“The ships and boats are also suspected to have crashed into dolphins, causing scars in their fins. We had never seen this dolphin after finding it injured” said Chang. Dr. Karczmarski added that badly-behaving small boats are actually the most problematic as the area where the traffic is mostly concentrated is the inshore area. “Chinese White Dolphins are extremely shallow water species. That is where majority of their daily activities, such as foraging, is concentrated. And this is where all these noisy fast moving vessels interfere.”

Photo by Lauren & Joy

Private dolphin tours operated by individuals mainly from Tai O is a significant example of small-sized vessels violating habitats of Chinese White Dolphins. Charging $20 to $30 per person, these small boats can serve up to 4 to 5 tours per hour, each tour lasts for around an hour. In order to maximize their profits, the boatmen tend to steer boats faster, often exceeding speed limits, and getting too close to the dolphins. However, these limits and controls are not legally binding, so violation of the guidelines seldom leads to legal penalty.

Government officials’ lack of understanding

2017 is the year marking the 20th anniversary of Hong Kong handover, but Chinese White Dolphins no longer represent the celebration. “I am not sure whether there will be a mascot. I won’t eliminate the possibility of having, but we don’t have any plans right now. For other information on the 20th anniversary celebration, they can be found on the official website” said Jo Chu, Information Officer of Celebrations Coordination Office.

Even though Chinese White Dolphin is listed as the “Grade 1 National Key Protected Species” in mainland China, and are protected under Wild Animals Protection Ordinance and Protection of Endangered Species of Animals and Plant Ordinance in Hong Kong, the government lacks attention on protection of the species.

In the official Facebook page of Hong Kong government, a photo of Carrie Lam standing on a painting of a Chinese White Dolphin is uploaded. Netizens criticized Lam’s behavior as a destructive step on the endangered species, as the government was about to kickstart the construction of the third airport runway. After winning the Chief Executive Election, the Chief Executive-elect has not yet announced any specific plans about conserving the Hong Kong’s iconic dolphins. When the reporters emailed Lam for her opinion on the issue, Bond Yu, the Private Secretary to the Chief Executive-elect replied, “We have relayed the matter raised to the Environment Bureau.”

According to Apple Daily, during an interview with the Commercial Radio Hong Kong, Fanny Law Fan Chiu Fun, member of the Executive Council, said “I think that creatures (Chinese White Dolphins) are sometimes quite smart; they will leave the reclamation sites and find another place which is more suitable for living. Then they will come back when the project is finished”.

Chang pointed out that the authority lacks understanding on the issue. “Some experts from airport authority may tell you the dolphins are smart enough to come back again after constructions. But we believe that the habitat will be so polluted that the dolphins will not come back”. Dr. Karczmarski agreed. “It is a wishful thinking. It is more of a statement that may sound good to calm down the public nerves. It is a hypothetical scenario based on no evidence which is highly unlikely to happen”.

Dr. Karczmarski added “what should be highlighted here is the limitation of the habitat available in Hong Kong, which is a very important part for the dolphins, in terms of the entire Pearl River Estuary ecosystem. Any activity in Hong Kong waters, the bridge development and the third runway construction, land reclamations and anything else, has direct impacts on the coastal habitat overall. These developments are right in the core areas which the dolphins to a great extent depend on because that is where their food and shelter is. Further shrinking in the size of their core areas will cause, the dolphins eventually losing their only home.”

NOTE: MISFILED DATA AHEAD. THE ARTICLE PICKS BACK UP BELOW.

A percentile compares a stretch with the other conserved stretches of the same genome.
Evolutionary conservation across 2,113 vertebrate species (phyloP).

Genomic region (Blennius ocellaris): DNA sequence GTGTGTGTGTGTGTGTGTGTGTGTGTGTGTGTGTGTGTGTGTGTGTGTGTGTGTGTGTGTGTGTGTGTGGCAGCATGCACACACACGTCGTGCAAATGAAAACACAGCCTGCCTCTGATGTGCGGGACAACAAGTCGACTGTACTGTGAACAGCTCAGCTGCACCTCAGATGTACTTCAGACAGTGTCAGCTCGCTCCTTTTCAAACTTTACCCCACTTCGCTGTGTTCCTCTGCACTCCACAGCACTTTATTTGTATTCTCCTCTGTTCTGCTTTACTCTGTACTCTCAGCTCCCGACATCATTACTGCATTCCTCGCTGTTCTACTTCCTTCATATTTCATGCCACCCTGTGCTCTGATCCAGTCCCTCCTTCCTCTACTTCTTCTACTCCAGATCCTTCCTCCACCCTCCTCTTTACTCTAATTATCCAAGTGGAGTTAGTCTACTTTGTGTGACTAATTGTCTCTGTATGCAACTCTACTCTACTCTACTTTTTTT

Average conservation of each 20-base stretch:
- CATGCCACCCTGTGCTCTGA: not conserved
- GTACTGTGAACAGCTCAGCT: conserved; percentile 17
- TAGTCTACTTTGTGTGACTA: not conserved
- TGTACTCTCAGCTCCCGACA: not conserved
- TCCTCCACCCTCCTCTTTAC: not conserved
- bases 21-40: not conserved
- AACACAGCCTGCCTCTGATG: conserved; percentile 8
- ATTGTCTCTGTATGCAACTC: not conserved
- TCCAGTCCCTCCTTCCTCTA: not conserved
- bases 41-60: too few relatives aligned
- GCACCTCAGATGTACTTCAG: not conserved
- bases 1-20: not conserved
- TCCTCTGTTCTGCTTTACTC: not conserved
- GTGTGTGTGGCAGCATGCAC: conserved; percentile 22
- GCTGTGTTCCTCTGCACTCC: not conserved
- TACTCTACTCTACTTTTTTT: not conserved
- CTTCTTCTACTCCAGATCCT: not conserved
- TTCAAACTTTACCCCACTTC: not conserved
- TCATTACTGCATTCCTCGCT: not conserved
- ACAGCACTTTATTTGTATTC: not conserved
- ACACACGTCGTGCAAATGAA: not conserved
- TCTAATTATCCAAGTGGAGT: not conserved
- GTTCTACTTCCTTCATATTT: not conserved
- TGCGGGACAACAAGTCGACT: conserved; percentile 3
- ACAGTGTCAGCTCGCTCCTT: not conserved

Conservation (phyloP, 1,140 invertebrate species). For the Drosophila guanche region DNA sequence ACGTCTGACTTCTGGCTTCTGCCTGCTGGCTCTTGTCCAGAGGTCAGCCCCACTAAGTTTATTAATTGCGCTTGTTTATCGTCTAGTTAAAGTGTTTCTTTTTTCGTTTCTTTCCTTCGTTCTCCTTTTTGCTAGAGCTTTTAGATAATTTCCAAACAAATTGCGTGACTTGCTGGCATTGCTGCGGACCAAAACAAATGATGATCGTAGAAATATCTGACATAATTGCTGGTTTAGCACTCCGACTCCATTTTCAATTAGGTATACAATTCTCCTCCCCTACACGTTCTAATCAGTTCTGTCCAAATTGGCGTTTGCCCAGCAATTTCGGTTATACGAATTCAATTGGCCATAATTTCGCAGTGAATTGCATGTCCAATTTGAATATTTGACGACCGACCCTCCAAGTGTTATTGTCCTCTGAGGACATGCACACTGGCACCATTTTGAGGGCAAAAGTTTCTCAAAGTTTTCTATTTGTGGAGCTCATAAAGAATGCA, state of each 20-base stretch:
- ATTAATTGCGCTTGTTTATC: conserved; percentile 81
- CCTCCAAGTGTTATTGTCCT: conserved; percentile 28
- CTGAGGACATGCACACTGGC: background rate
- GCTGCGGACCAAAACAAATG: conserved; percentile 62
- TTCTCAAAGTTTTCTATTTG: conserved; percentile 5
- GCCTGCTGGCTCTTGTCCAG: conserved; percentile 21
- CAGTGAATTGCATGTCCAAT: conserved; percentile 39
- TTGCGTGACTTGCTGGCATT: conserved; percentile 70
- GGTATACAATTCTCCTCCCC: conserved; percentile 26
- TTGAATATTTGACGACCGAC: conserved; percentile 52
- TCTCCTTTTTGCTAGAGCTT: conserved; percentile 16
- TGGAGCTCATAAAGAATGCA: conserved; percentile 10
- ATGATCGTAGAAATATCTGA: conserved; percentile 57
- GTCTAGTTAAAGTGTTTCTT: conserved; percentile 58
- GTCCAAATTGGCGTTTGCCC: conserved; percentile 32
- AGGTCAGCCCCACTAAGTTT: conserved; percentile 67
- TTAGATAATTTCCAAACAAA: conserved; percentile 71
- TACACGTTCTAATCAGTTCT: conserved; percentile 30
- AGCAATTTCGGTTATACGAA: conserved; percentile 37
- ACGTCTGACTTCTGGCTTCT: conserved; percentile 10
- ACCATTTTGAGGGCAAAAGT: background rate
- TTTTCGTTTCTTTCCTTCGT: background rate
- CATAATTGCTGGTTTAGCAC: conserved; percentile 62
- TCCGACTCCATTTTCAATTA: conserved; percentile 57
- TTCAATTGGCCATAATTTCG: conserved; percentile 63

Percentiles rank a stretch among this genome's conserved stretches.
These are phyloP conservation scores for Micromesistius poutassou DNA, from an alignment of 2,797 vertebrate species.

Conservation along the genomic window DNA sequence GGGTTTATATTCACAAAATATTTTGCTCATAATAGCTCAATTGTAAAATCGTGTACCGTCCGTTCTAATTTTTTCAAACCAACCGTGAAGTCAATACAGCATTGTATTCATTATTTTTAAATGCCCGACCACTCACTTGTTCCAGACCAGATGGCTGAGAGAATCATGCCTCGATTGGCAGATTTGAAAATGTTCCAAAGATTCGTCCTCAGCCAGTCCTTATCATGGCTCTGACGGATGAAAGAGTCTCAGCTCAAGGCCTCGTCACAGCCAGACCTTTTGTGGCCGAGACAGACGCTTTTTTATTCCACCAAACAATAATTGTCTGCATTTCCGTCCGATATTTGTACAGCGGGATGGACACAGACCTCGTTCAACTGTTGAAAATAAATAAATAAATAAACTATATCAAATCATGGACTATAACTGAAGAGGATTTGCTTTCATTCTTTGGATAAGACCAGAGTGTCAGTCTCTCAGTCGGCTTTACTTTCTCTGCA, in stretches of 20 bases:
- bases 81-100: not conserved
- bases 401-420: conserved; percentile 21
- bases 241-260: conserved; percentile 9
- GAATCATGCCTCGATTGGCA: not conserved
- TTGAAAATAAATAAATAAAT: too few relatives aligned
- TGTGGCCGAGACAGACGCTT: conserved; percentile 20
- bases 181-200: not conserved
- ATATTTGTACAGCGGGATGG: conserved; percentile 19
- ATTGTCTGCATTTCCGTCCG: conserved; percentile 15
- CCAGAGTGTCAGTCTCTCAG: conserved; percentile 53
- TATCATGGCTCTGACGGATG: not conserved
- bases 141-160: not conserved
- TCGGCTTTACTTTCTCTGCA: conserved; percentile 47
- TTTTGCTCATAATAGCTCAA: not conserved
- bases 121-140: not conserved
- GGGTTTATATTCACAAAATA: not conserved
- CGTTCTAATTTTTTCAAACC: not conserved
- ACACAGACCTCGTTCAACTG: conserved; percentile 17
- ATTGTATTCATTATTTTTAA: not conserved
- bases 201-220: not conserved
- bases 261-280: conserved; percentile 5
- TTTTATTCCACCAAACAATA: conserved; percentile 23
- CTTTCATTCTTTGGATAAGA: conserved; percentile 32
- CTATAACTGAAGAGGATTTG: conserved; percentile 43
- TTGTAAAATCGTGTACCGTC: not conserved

“And the problem is that there is no alternative in Pearl River Estuary. Even though they are forced out of Hong Kong because their home is being degraded, they don’t have a place to go because there isn’t anything else of that quality and with that nature within the Pearl River Estuary. Hong Kong waters represent the largest foraging ground for Chinese White Dolphins” said Dr. Karczmarski.

Habitat and Areas for the Conservation of Chinese White Dolphins in Hong Kong (PDF Download Available). Available from: [accessed May 11, 2017]

Further actions to save Chinese White Dolphins

Measures beyond marine parks should be taken for conservation. “We suggest to have a some core areas set as reserves” said Carmen Or, a researcher at the Swire Institute of Marine Science. “as proper closed reserves where, perhaps some licensed activities could be allowed but very minimal, and where we could ensure that these areas are non-development zones.” “And we need to ensure some form of connectivity between those very critical areas, so the reserves should be interconnected by the boundary of marine parks.” Dr. Karczmarski added.

Habitat and Areas for the Conservation of Chinese White Dolphins in Hong Kong (PDF Download Available). Available from: [accessed May 11, 2017]
Dr. Karczmarski and his team said they were lucky enough to coincidentally accumulate data two years prior to the commencement of Hong Kong-Zhuhai-Macau Bridge. He stressed the importance of proper planning. “An important point is that conservation in Hong Kong will not be enough. It has to go across the border. It has to involve a network of protected areas within Pearl River Estuary. And it has to involve all the other impacts that come from inland – pollutants, fishery management, etc. Also proper planning of our development projects is much needed. We have to have proper data prior to, during and after projects to actually provide better predictions and better guidance for developments”. He also warned that, “If we don’t address these problems now, Chinese White Dolphins will be doomed to extinction!”

Photo by Lauren & Joy

Chang emphasized the power of education, ‘We still believe that education can change people’s mentality. We want more people to join us, so we have a bigger bargaining power with the government!’


Article, photos, video and infographics by Lauren Yoon & Joy Chung

All rights reserved

Leave a Reply

Your email address will not be published. Required fields are marked *